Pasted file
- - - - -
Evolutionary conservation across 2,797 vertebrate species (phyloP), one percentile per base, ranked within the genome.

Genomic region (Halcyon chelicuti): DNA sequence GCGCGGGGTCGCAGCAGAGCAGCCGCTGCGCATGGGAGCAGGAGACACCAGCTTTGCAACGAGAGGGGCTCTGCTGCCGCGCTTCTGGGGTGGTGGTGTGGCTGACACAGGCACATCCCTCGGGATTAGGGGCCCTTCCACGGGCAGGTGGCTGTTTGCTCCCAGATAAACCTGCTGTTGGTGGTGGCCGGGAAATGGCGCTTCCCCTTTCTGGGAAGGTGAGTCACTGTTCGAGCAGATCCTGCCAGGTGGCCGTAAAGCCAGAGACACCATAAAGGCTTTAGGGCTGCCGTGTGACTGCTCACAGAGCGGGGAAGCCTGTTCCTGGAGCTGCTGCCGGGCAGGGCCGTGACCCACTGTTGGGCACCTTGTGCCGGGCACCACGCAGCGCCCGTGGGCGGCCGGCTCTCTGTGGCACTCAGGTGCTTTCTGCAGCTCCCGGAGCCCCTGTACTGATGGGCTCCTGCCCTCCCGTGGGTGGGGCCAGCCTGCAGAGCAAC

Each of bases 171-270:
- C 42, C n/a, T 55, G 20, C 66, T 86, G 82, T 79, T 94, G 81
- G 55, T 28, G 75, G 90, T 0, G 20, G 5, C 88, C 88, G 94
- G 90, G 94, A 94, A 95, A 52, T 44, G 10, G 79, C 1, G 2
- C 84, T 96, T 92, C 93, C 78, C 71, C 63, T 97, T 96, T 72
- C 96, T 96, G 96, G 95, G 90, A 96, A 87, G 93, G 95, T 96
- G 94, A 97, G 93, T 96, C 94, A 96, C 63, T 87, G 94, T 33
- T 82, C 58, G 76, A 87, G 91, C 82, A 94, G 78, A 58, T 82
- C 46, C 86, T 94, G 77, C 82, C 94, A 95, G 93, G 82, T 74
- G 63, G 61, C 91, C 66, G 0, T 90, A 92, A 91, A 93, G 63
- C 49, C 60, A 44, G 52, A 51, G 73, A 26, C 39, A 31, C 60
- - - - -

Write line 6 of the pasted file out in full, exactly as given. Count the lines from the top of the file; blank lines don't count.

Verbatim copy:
- G 90, G 94, A 94, A 95, A 52, T 44, G 10, G 79, C 1, G 2